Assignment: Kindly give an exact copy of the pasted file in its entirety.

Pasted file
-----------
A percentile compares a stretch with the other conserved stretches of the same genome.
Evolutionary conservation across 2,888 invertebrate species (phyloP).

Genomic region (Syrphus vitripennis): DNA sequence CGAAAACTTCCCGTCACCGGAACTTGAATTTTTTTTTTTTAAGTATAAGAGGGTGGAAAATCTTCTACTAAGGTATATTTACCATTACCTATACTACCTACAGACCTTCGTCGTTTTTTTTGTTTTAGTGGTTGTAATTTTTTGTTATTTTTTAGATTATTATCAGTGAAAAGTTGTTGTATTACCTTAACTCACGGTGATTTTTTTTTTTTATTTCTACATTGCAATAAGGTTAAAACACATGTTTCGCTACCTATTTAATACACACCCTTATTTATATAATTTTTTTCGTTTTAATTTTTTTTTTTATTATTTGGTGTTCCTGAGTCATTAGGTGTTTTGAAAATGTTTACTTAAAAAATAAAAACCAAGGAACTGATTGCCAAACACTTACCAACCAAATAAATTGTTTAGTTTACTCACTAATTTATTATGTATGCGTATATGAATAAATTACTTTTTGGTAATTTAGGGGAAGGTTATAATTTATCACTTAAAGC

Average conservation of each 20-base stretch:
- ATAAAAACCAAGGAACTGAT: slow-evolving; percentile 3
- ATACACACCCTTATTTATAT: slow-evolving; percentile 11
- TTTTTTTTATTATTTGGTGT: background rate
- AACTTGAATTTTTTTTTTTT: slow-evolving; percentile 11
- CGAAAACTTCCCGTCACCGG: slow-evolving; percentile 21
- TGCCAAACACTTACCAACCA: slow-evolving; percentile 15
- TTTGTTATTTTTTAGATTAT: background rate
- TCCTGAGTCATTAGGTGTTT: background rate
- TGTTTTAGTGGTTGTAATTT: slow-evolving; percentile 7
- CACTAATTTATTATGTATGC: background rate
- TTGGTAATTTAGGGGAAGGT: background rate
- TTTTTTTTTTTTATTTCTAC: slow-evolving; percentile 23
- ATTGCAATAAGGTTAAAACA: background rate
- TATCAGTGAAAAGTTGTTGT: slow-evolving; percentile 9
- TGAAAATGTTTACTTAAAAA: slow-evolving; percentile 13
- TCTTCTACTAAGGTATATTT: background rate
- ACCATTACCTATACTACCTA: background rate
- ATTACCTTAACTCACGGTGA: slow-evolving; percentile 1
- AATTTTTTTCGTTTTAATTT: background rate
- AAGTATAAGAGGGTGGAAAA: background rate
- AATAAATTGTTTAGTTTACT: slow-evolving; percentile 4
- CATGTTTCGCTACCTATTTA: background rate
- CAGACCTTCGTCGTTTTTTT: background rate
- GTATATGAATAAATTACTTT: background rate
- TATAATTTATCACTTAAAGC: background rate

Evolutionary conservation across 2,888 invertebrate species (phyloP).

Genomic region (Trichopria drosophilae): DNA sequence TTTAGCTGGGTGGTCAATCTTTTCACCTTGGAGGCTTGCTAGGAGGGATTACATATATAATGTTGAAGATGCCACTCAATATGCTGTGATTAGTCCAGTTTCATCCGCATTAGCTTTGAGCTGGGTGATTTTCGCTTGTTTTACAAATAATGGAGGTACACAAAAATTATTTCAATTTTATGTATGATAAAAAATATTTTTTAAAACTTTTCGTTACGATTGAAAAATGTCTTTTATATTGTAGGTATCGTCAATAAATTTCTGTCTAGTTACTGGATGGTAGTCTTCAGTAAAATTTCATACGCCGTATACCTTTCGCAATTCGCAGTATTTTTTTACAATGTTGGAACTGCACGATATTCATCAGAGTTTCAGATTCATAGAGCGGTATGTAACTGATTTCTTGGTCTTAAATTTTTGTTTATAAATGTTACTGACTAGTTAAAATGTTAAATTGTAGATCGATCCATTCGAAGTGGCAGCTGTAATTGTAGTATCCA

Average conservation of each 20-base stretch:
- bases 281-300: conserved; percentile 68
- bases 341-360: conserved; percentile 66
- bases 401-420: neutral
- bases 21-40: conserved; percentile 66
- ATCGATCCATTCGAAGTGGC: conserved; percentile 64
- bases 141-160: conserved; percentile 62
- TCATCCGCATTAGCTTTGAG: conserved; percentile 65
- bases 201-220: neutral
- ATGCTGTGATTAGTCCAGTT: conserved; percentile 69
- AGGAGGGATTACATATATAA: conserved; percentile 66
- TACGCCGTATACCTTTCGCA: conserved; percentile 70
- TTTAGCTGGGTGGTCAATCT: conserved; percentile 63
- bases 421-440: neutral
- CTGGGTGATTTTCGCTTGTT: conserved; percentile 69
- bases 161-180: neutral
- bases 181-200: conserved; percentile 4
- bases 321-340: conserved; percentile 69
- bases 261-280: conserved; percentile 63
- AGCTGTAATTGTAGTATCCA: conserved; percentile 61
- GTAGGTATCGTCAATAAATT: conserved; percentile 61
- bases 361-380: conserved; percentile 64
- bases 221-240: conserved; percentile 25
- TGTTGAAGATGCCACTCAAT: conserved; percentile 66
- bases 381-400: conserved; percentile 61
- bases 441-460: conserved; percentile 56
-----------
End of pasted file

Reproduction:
A percentile compares a stretch with the other conserved stretches of the same genome.
Evolutionary conservation across 2,888 invertebrate species (phyloP).

Genomic region (Syrphus vitripennis): DNA sequence CGAAAACTTCCCGTCACCGGAACTTGAATTTTTTTTTTTTAAGTATAAGAGGGTGGAAAATCTTCTACTAAGGTATATTTACCATTACCTATACTACCTACAGACCTTCGTCGTTTTTTTTGTTTTAGTGGTTGTAATTTTTTGTTATTTTTTAGATTATTATCAGTGAAAAGTTGTTGTATTACCTTAACTCACGGTGATTTTTTTTTTTTATTTCTACATTGCAATAAGGTTAAAACACATGTTTCGCTACCTATTTAATACACACCCTTATTTATATAATTTTTTTCGTTTTAATTTTTTTTTTTATTATTTGGTGTTCCTGAGTCATTAGGTGTTTTGAAAATGTTTACTTAAAAAATAAAAACCAAGGAACTGATTGCCAAACACTTACCAACCAAATAAATTGTTTAGTTTACTCACTAATTTATTATGTATGCGTATATGAATAAATTACTTTTTGGTAATTTAGGGGAAGGTTATAATTTATCACTTAAAGC

Average conservation of each 20-base stretch:
- ATAAAAACCAAGGAACTGAT: slow-evolving; percentile 3
- ATACACACCCTTATTTATAT: slow-evolving; percentile 11
- TTTTTTTTATTATTTGGTGT: background rate
- AACTTGAATTTTTTTTTTTT: slow-evolving; percentile 11
- CGAAAACTTCCCGTCACCGG: slow-evolving; percentile 21
- TGCCAAACACTTACCAACCA: slow-evolving; percentile 15
- TTTGTTATTTTTTAGATTAT: background rate
- TCCTGAGTCATTAGGTGTTT: background rate
- TGTTTTAGTGGTTGTAATTT: slow-evolving; percentile 7
- CACTAATTTATTATGTATGC: background rate
- TTGGTAATTTAGGGGAAGGT: background rate
- TTTTTTTTTTTTATTTCTAC: slow-evolving; percentile 23
- ATTGCAATAAGGTTAAAACA: background rate
- TATCAGTGAAAAGTTGTTGT: slow-evolving; percentile 9
- TGAAAATGTTTACTTAAAAA: slow-evolving; percentile 13
- TCTTCTACTAAGGTATATTT: background rate
- ACCATTACCTATACTACCTA: background rate
- ATTACCTTAACTCACGGTGA: slow-evolving; percentile 1
- AATTTTTTTCGTTTTAATTT: background rate
- AAGTATAAGAGGGTGGAAAA: background rate
- AATAAATTGTTTAGTTTACT: slow-evolving; percentile 4
- CATGTTTCGCTACCTATTTA: background rate
- CAGACCTTCGTCGTTTTTTT: background rate
- GTATATGAATAAATTACTTT: background rate
- TATAATTTATCACTTAAAGC: background rate

Evolutionary conservation across 2,888 invertebrate species (phyloP).

Genomic region (Trichopria drosophilae): DNA sequence TTTAGCTGGGTGGTCAATCTTTTCACCTTGGAGGCTTGCTAGGAGGGATTACATATATAATGTTGAAGATGCCACTCAATATGCTGTGATTAGTCCAGTTTCATCCGCATTAGCTTTGAGCTGGGTGATTTTCGCTTGTTTTACAAATAATGGAGGTACACAAAAATTATTTCAATTTTATGTATGATAAAAAATATTTTTTAAAACTTTTCGTTACGATTGAAAAATGTCTTTTATATTGTAGGTATCGTCAATAAATTTCTGTCTAGTTACTGGATGGTAGTCTTCAGTAAAATTTCATACGCCGTATACCTTTCGCAATTCGCAGTATTTTTTTACAATGTTGGAACTGCACGATATTCATCAGAGTTTCAGATTCATAGAGCGGTATGTAACTGATTTCTTGGTCTTAAATTTTTGTTTATAAATGTTACTGACTAGTTAAAATGTTAAATTGTAGATCGATCCATTCGAAGTGGCAGCTGTAATTGTAGTATCCA

Average conservation of each 20-base stretch:
- bases 281-300: conserved; percentile 68
- bases 341-360: conserved; percentile 66
- bases 401-420: neutral
- bases 21-40: conserved; percentile 66
- ATCGATCCATTCGAAGTGGC: conserved; percentile 64
- bases 141-160: conserved; percentile 62
- TCATCCGCATTAGCTTTGAG: conserved; percentile 65
- bases 201-220: neutral
- ATGCTGTGATTAGTCCAGTT: conserved; percentile 69
- AGGAGGGATTACATATATAA: conserved; percentile 66
- TACGCCGTATACCTTTCGCA: conserved; percentile 70
- TTTAGCTGGGTGGTCAATCT: conserved; percentile 63
- bases 421-440: neutral
- CTGGGTGATTTTCGCTTGTT: conserved; percentile 69
- bases 161-180: neutral
- bases 181-200: conserved; percentile 4
- bases 321-340: conserved; percentile 69
- bases 261-280: conserved; percentile 63
- AGCTGTAATTGTAGTATCCA: conserved; percentile 61
- GTAGGTATCGTCAATAAATT: conserved; percentile 61
- bases 361-380: conserved; percentile 64
- bases 221-240: conserved; percentile 25
- TGTTGAAGATGCCACTCAAT: conserved; percentile 66
- bases 381-400: conserved; percentile 61
- bases 441-460: conserved; percentile 56